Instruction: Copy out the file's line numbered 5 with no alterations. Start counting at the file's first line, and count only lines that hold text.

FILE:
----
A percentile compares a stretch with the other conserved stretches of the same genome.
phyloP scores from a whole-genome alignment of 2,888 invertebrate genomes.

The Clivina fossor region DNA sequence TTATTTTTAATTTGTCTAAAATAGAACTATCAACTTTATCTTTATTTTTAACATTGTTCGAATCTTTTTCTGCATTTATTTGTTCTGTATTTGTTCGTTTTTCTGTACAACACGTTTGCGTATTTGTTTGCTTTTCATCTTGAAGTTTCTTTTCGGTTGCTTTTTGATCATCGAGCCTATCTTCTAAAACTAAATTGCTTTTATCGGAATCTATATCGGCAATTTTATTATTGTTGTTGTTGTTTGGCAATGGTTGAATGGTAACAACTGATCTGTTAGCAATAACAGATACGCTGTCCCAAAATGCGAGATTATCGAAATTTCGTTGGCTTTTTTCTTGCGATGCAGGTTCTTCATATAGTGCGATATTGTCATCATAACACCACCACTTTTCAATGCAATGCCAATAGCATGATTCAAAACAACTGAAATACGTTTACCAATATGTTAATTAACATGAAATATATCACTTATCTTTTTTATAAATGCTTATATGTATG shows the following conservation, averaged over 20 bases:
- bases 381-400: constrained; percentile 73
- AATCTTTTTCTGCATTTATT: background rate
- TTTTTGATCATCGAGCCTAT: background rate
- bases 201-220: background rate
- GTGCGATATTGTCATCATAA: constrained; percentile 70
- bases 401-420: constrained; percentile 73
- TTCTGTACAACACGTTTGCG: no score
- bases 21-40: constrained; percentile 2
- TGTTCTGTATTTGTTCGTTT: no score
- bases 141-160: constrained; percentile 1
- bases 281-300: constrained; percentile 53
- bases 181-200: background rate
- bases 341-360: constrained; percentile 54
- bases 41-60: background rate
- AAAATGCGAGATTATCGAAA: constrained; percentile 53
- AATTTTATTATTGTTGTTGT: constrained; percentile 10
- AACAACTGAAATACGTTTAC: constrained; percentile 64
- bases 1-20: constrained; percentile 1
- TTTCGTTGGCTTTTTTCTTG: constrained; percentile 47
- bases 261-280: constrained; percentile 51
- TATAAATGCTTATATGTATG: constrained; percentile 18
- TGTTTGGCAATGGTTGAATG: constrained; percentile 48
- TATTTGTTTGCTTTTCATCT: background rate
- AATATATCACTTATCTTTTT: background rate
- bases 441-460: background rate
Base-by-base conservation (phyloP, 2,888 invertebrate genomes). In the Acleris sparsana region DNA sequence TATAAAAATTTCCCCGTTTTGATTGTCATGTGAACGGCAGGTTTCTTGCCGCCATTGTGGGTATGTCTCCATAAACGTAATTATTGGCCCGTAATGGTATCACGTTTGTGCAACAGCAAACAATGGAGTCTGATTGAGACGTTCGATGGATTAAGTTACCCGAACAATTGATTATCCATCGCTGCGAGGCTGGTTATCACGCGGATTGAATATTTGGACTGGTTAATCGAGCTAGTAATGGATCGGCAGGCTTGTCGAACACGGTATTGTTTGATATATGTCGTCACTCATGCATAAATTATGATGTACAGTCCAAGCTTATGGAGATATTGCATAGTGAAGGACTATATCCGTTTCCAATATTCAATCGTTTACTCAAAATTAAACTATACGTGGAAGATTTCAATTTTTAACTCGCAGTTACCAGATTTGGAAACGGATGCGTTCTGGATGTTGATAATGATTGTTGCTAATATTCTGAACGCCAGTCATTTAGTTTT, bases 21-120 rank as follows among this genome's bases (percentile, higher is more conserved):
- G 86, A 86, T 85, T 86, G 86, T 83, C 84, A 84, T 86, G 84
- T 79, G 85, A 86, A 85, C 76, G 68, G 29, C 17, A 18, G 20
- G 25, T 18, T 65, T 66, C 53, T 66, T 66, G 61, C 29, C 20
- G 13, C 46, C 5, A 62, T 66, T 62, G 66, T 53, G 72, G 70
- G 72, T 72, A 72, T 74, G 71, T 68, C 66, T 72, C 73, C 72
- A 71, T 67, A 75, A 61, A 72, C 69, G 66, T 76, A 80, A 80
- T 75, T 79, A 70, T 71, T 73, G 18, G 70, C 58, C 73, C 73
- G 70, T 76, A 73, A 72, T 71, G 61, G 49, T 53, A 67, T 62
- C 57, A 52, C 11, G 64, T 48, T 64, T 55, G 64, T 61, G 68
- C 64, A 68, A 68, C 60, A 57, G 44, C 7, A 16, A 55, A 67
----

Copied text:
- AATCTTTTTCTGCATTTATT: background rate